Wednesday, 28 January 2015

What is wrong with Eric Pickles’ letter!

The language of Eric Pickle’s letter is predictable and stating the obvious: ‘But there is more work to do,’ ‘show them these men of hate have no place in our mosques or any place of worship,’ ‘We know act of extremism are not representative of Islam.’ Too often these phrases are repeated when statesmen, commentators and writers fail to understand why Islamism exists.

But the letter pricks and creates a sense of snub. Many including Baroness Warsi is angered that the Muslim Council of Britain and other well-known groups representing British Muslims are not invited to have meetings with the Prime Minister. They feel slighted and angered because despite installing security cameras inside the mosques and committee members having to routinely meet the local police, Eric Pickles is acting like a man kicking up a storm in self-defence against his own shortcoming to understand that the victims of Islamphobia cant be asked to do more to counter extremism. And out of his own admittance he acknowledges that the Muslims came out in support of Charlie Hebdo cartoons around Britain.

Before we surrender to the drone of condemnation it is crucial to note that Eric Pickles wants the mosques to promote ‘British Islam,’ which is no different from ‘British values.’ My efforts to Google the word ‘British Islam’ fail to produce any definition, so Pickles must be accredited for inventing it. For the faint-hearted Ummah loving Muslims the coinage of the phrase would be seen as another attempt to contaminate the pure soul of Islam, for the much robust and Sharia-loving die-hard fanatics boiling with rage about the injustice of having to live amidst the critics of Quran and Mohammad and lamenting that Islam is given a cult-like status which supports violence, it is viewed as an attempt to harass them. But if ‘British Islam’ is anything close to resembling ‘British values’ then secularism has been broadly applied to convince Muslims that they must reform their traditional beliefs in order to be seen as not opposing secular values.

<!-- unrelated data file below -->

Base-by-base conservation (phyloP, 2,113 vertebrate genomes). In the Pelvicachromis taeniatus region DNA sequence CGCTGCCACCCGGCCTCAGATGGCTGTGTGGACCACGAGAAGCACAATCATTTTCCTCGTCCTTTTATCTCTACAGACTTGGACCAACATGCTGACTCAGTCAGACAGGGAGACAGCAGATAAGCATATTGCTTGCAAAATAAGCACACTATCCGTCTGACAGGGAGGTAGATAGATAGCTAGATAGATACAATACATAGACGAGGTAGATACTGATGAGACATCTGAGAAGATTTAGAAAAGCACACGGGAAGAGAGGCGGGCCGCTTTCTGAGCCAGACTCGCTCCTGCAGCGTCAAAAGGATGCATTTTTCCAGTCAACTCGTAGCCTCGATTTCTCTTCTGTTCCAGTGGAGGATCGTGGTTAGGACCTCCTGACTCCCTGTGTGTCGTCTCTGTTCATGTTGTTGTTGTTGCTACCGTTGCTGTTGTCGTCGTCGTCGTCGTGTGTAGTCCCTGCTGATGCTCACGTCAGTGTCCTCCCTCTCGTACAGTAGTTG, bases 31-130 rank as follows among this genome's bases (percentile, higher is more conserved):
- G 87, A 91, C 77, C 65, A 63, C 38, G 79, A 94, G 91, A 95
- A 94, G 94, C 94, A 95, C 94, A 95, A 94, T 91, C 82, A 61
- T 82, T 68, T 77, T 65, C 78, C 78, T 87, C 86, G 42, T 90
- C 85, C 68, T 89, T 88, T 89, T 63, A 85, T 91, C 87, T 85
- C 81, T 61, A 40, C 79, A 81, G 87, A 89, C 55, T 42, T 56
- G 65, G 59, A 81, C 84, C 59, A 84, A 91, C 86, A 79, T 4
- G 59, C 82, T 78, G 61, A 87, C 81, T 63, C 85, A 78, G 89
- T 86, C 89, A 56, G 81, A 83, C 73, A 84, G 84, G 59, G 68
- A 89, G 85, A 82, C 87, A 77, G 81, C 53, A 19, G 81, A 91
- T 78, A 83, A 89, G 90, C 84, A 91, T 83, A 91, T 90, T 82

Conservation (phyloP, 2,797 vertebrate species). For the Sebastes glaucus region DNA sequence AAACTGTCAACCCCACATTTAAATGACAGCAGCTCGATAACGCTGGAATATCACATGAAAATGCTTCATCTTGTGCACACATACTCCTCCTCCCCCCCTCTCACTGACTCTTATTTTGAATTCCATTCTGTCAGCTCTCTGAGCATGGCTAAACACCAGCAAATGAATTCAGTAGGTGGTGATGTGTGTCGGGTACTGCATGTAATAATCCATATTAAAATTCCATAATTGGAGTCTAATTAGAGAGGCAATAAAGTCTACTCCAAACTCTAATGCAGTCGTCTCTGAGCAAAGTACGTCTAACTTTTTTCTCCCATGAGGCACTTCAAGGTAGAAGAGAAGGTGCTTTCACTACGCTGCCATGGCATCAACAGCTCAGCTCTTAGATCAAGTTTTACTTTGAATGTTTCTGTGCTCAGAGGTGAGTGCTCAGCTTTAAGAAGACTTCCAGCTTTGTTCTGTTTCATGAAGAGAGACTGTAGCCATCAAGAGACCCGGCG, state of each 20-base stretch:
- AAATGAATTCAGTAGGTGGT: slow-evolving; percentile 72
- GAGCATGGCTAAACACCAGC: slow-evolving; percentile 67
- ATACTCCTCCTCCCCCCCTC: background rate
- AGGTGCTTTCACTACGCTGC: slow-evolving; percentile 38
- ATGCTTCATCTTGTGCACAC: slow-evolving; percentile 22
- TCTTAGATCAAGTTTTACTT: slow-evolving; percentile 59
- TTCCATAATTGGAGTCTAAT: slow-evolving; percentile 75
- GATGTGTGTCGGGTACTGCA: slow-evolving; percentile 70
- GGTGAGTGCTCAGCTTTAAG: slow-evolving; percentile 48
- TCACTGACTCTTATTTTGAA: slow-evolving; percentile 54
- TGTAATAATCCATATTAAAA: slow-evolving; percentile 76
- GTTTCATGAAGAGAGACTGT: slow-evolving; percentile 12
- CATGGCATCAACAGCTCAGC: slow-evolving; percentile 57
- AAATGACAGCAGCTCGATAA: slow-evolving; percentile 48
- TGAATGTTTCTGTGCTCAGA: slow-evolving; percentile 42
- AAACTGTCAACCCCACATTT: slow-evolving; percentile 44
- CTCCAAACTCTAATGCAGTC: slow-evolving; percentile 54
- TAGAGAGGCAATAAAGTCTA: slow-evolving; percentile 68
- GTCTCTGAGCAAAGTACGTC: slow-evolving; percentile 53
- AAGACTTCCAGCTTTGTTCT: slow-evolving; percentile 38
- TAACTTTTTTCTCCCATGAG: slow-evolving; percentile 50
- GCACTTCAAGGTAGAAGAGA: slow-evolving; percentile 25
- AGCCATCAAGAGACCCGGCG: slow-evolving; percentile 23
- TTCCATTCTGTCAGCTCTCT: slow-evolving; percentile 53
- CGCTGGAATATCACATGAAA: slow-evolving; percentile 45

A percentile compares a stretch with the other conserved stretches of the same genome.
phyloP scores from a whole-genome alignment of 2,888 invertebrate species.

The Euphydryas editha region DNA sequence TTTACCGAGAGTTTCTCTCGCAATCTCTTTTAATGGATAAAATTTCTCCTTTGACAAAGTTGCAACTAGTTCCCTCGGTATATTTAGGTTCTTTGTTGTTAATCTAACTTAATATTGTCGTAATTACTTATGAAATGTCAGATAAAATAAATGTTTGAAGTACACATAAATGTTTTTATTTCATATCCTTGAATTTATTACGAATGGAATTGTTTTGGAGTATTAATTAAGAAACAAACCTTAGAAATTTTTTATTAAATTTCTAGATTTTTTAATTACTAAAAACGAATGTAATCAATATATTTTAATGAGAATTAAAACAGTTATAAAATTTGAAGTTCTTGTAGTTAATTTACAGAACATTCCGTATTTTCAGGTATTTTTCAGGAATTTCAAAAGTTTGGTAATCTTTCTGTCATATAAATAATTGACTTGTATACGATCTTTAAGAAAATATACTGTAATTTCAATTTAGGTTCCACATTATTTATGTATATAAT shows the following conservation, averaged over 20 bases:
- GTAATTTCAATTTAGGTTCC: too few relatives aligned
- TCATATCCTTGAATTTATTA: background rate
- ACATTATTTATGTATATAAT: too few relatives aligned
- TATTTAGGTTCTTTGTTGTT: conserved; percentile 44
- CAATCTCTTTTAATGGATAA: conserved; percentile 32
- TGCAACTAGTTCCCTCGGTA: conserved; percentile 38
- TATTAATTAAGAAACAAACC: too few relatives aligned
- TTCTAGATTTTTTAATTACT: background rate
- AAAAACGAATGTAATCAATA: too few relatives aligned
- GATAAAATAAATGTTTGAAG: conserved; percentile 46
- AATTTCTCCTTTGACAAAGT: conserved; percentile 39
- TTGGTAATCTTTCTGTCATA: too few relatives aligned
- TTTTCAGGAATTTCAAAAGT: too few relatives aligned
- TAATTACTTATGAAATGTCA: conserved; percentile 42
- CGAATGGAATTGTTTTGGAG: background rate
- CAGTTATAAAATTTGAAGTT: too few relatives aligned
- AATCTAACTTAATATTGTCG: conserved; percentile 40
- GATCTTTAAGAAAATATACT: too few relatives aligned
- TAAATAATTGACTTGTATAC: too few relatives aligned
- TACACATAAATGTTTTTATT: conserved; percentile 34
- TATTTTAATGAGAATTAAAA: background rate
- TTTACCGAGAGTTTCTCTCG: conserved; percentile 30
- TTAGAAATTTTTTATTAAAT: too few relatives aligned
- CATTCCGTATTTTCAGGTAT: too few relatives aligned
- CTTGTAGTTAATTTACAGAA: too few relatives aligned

The oft-repeated garble that ‘Islam is a religion that cannot be forced against the will’ is not going to work in defence of Muslims when analysing the data on Forced Marriages by Home Office where it is reported that 42 percent of forced marriages cases involve Pakistani girls and in cases from 60 different countries majority are from Pakistan, Bangladesh, India, Afghanistan, Somalia, Iraq, Iran, Nigeria, Egypt, Saudi Arabia, Yemen and Morocco. In a secular country the right to chose to marry or refuse to marry someone is denied to many Muslim girls.

If a Liberal Democrat parliamentary candidate receives death threats after posting a cartoon image then the compromise with religious beliefs and freedom of speech is becoming a lethal weapon to suit the purpose of extremists. It was not a cleric from a far away Muslim land who charged Maajid Nawaz with blasphemy, a British Muslim commentator Mo Ansar, who is at ease debating Islam on social media with views that are objectionable on amputation, gays and women’s rights encouraged this kind of lunatic stance on images of prophet. The incidence brings to the table discussion whether Muslims are able to strike a balance to convince that religion is not going to permeate in the fabric of British society and challenge the freedom of expression.

Reinterpretation of Islam to suit the purpose has to end.    

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